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changes our outlook on our system of justice for the first time in decades. it's a dramatic change. i think it reflects the fact that we realize that getting tough on the war on drugs isn't enough. we have to use our brains in terms of interdicting those who supply drugs to our country. u nose in prison because of this, many of them languish for decades in prison for a drug offense that doesn't involve violence or firearms. these are people who deserve a second chance, if they're willing to work for it. we put those two kons accepts together. the brand new approach to dealing with narcotics in this country and a new approach, when it came to dealing with prisoners 0 in our country. it's a breakthrough. the fact we have 87 votes.
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tim scott, thank you for joining us on the republican side. you're a valuable ally. we're not finished. it's entitled the first step. what is the second step? the second step is to learn from this experience and to find a way to reduce incarceration while still reducing the crime rate in america. states are proving to us this can happen. now it's time for us at the federal level to do just the same. >> i remembered glenn bias and watching him play for the university of maryland and thinking at the time this is someone we'll see playing basketball for many years. he had a promising career ahead of him in the nba. and i remember when his life was taken short tragically how
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disappointed i was. i thought about the basketball games i wouldn't get to see him play in for many years to come. congress reacted to that and other incidents and did so understandably but over the course of time, we realized that congress was taking people's lives away in a different way. sometimes warehousing human beings for decades at a time. taking them away from their families and faith and neighborhoods. little by little we've seen that as the u.s. bureau of prisons has come to consume what is now approaching one-third of all of the department of justice revenue. all the funds going to that department that we rely on to make the american people safe. that is not only coming at a great economic cost of diverting those costs away from other things that could help make the american people safer.
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there's a much greater cost, the human cost, that comes as people's sons, fathers, brothers, uncles, nephews are taken away. sometimes for years. sometimes for decades at a time. i've told the story many times when i was a federal prosecutor i became aware of a young man in utah who was sentenced for selling three dime bags of marijuana to what turned out to be a confidential informant. he, in his mid 20s and father of two young children at at time had a gun on his person. he was charged in federal district court and he received sentence enhancements based on the fact that he was selling pot while carrying a firearm. even though he didn't brandish it or discharge it in connection with the offense. mr. angelo received an enhancement for five years for that first conviction. for the second conviction, count two of a single indictment, he received another enhancement of 25 years to run consecutively to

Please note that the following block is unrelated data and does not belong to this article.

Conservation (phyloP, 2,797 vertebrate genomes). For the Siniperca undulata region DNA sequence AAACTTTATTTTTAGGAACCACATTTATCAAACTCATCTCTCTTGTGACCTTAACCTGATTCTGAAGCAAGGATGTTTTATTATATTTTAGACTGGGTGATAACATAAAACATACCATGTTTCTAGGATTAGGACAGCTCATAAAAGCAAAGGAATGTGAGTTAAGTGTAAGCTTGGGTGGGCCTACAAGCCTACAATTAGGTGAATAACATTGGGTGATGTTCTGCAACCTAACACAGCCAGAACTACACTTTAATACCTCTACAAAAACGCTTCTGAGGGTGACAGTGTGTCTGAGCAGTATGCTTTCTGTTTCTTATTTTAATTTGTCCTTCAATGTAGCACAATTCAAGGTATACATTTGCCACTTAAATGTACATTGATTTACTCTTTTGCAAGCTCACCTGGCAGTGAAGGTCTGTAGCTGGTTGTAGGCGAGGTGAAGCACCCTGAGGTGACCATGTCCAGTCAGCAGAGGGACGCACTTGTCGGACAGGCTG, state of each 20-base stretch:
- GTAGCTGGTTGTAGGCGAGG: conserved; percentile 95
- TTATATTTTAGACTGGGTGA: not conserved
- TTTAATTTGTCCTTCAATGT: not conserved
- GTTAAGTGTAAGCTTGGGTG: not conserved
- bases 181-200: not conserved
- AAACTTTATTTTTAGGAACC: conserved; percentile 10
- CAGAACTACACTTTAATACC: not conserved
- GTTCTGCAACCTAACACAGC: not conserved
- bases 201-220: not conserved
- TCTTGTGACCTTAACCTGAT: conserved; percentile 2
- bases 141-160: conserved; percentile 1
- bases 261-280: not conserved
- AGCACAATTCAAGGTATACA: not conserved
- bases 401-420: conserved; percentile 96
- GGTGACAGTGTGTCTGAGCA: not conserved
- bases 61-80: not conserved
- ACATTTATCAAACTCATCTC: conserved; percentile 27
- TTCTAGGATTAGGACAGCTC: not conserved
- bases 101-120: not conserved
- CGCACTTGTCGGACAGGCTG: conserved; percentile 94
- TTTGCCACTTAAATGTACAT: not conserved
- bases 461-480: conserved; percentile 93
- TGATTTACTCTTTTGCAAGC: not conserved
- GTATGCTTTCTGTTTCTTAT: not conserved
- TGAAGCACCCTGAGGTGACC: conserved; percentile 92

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the first five year enhancement. for the third count of the same indictment, he received another 25 year enhancement making for a minimum mandatory sentence for 55 years. a judge not a softy on crime took the unheard of step of issuing an opinion disagreeing with the sentence he was about to impose. there are rapists, he said, there are murders, there are hijackers, terrorists who don't get this much time and yet i, as a federal district judge have to send to send this man away for 55 years. there's nothing i can do about it. only congress can fix this problem. those words have haunted me ever since then. especially since i was elected to the united states senate in 2010 and arrived here in 2011. only congress can fix the
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problem. i found an ally in dick durbin. we knew it would be an uphill climb. we knew it would be difficult. we knew we can encounter a lot of resistance. he has the answers to life's difficult questions. i felt like i knew him but it was the first time i met him. he introduced himself to me. he said i'm cory booker from new jersey. i would like to work with you on criminal justice reform. i will never forget how many hours senator durbin and i got to spend in senator durbin's office with chairman grassley.
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it became common usage in our l group. this was a discussion that probably would have bored most americans and lawmakers to tears. we got into the nitty gritty details and although it was a difficult negotiation session, what we came out with in the end was a good bill. in many ways, it was made better by the fact that we had reached out to someone who initially didn't share our view at all. this is a bill that i'm extremely proud to have been a part of. this may be my proudest moment in eight years of the united states senate. never in a million years could i have dreamed, though i hoped and expected we could have passed this, i don't think i thought we would get 87 votes in the united states senate. i'm grateful to each of you working with me and each of your